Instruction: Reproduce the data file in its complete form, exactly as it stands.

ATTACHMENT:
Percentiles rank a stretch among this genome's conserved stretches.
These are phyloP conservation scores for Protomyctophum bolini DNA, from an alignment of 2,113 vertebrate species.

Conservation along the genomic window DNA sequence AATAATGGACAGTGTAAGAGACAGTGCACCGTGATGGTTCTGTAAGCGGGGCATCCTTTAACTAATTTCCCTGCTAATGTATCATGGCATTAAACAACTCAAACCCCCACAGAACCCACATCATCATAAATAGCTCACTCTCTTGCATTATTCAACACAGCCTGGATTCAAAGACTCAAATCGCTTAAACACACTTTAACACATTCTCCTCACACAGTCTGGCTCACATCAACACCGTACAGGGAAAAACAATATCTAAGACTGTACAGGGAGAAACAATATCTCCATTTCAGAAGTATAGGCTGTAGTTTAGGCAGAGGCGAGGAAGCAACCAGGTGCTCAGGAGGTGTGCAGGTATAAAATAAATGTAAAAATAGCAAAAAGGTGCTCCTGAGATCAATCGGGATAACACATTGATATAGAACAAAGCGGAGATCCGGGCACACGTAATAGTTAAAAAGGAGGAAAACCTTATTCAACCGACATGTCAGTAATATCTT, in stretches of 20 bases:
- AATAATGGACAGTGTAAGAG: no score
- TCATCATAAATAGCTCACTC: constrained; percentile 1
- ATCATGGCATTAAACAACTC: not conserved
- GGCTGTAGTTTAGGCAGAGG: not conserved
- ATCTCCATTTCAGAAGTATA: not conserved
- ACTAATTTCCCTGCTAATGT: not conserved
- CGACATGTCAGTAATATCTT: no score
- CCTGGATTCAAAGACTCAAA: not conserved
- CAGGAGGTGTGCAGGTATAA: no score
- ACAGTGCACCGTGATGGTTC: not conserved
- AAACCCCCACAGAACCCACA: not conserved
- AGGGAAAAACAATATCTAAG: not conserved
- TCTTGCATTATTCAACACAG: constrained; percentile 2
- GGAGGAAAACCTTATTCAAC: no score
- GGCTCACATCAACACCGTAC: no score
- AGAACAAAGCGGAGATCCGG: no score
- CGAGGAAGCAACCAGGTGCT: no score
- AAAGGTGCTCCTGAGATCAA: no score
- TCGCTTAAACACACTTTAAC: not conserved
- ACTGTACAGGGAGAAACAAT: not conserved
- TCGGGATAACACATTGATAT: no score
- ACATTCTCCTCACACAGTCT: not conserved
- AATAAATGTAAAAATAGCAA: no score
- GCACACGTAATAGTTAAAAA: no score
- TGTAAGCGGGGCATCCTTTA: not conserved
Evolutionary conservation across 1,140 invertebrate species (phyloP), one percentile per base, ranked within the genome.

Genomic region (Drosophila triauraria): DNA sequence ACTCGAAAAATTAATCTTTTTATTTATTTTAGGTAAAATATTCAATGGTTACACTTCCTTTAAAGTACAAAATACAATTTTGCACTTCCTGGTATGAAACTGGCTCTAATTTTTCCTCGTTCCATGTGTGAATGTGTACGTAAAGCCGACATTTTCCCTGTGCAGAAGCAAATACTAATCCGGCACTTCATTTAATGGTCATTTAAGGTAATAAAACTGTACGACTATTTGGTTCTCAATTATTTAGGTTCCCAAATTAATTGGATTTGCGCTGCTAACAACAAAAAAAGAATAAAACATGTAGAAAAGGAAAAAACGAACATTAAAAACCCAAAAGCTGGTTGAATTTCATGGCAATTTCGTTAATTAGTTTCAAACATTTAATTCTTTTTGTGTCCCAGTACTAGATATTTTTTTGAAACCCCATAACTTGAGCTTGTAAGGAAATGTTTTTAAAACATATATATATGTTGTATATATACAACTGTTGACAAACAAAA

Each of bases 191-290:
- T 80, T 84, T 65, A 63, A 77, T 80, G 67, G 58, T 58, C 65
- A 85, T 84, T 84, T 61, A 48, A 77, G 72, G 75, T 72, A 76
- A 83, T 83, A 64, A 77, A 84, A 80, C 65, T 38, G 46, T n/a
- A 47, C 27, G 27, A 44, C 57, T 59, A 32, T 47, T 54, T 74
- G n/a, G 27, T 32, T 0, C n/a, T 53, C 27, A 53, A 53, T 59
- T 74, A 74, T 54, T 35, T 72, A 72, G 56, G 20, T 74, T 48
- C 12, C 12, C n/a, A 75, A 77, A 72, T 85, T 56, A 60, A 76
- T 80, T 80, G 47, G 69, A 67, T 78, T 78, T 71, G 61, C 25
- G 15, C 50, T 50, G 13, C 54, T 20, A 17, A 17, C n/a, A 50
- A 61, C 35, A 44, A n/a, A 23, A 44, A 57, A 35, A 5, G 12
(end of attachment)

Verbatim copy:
Percentiles rank a stretch among this genome's conserved stretches.
These are phyloP conservation scores for Protomyctophum bolini DNA, from an alignment of 2,113 vertebrate species.

Conservation along the genomic window DNA sequence AATAATGGACAGTGTAAGAGACAGTGCACCGTGATGGTTCTGTAAGCGGGGCATCCTTTAACTAATTTCCCTGCTAATGTATCATGGCATTAAACAACTCAAACCCCCACAGAACCCACATCATCATAAATAGCTCACTCTCTTGCATTATTCAACACAGCCTGGATTCAAAGACTCAAATCGCTTAAACACACTTTAACACATTCTCCTCACACAGTCTGGCTCACATCAACACCGTACAGGGAAAAACAATATCTAAGACTGTACAGGGAGAAACAATATCTCCATTTCAGAAGTATAGGCTGTAGTTTAGGCAGAGGCGAGGAAGCAACCAGGTGCTCAGGAGGTGTGCAGGTATAAAATAAATGTAAAAATAGCAAAAAGGTGCTCCTGAGATCAATCGGGATAACACATTGATATAGAACAAAGCGGAGATCCGGGCACACGTAATAGTTAAAAAGGAGGAAAACCTTATTCAACCGACATGTCAGTAATATCTT, in stretches of 20 bases:
- AATAATGGACAGTGTAAGAG: no score
- TCATCATAAATAGCTCACTC: constrained; percentile 1
- ATCATGGCATTAAACAACTC: not conserved
- GGCTGTAGTTTAGGCAGAGG: not conserved
- ATCTCCATTTCAGAAGTATA: not conserved
- ACTAATTTCCCTGCTAATGT: not conserved
- CGACATGTCAGTAATATCTT: no score
- CCTGGATTCAAAGACTCAAA: not conserved
- CAGGAGGTGTGCAGGTATAA: no score
- ACAGTGCACCGTGATGGTTC: not conserved
- AAACCCCCACAGAACCCACA: not conserved
- AGGGAAAAACAATATCTAAG: not conserved
- TCTTGCATTATTCAACACAG: constrained; percentile 2
- GGAGGAAAACCTTATTCAAC: no score
- GGCTCACATCAACACCGTAC: no score
- AGAACAAAGCGGAGATCCGG: no score
- CGAGGAAGCAACCAGGTGCT: no score
- AAAGGTGCTCCTGAGATCAA: no score
- TCGCTTAAACACACTTTAAC: not conserved
- ACTGTACAGGGAGAAACAAT: not conserved
- TCGGGATAACACATTGATAT: no score
- ACATTCTCCTCACACAGTCT: not conserved
- AATAAATGTAAAAATAGCAA: no score
- GCACACGTAATAGTTAAAAA: no score
- TGTAAGCGGGGCATCCTTTA: not conserved
Evolutionary conservation across 1,140 invertebrate species (phyloP), one percentile per base, ranked within the genome.

Genomic region (Drosophila triauraria): DNA sequence ACTCGAAAAATTAATCTTTTTATTTATTTTAGGTAAAATATTCAATGGTTACACTTCCTTTAAAGTACAAAATACAATTTTGCACTTCCTGGTATGAAACTGGCTCTAATTTTTCCTCGTTCCATGTGTGAATGTGTACGTAAAGCCGACATTTTCCCTGTGCAGAAGCAAATACTAATCCGGCACTTCATTTAATGGTCATTTAAGGTAATAAAACTGTACGACTATTTGGTTCTCAATTATTTAGGTTCCCAAATTAATTGGATTTGCGCTGCTAACAACAAAAAAAGAATAAAACATGTAGAAAAGGAAAAAACGAACATTAAAAACCCAAAAGCTGGTTGAATTTCATGGCAATTTCGTTAATTAGTTTCAAACATTTAATTCTTTTTGTGTCCCAGTACTAGATATTTTTTTGAAACCCCATAACTTGAGCTTGTAAGGAAATGTTTTTAAAACATATATATATGTTGTATATATACAACTGTTGACAAACAAAA

Each of bases 191-290:
- T 80, T 84, T 65, A 63, A 77, T 80, G 67, G 58, T 58, C 65
- A 85, T 84, T 84, T 61, A 48, A 77, G 72, G 75, T 72, A 76
- A 83, T 83, A 64, A 77, A 84, A 80, C 65, T 38, G 46, T n/a
- A 47, C 27, G 27, A 44, C 57, T 59, A 32, T 47, T 54, T 74
- G n/a, G 27, T 32, T 0, C n/a, T 53, C 27, A 53, A 53, T 59
- T 74, A 74, T 54, T 35, T 72, A 72, G 56, G 20, T 74, T 48
- C 12, C 12, C n/a, A 75, A 77, A 72, T 85, T 56, A 60, A 76
- T 80, T 80, G 47, G 69, A 67, T 78, T 78, T 71, G 61, C 25
- G 15, C 50, T 50, G 13, C 54, T 20, A 17, A 17, C n/a, A 50
- A 61, C 35, A 44, A n/a, A 23, A 44, A 57, A 35, A 5, G 12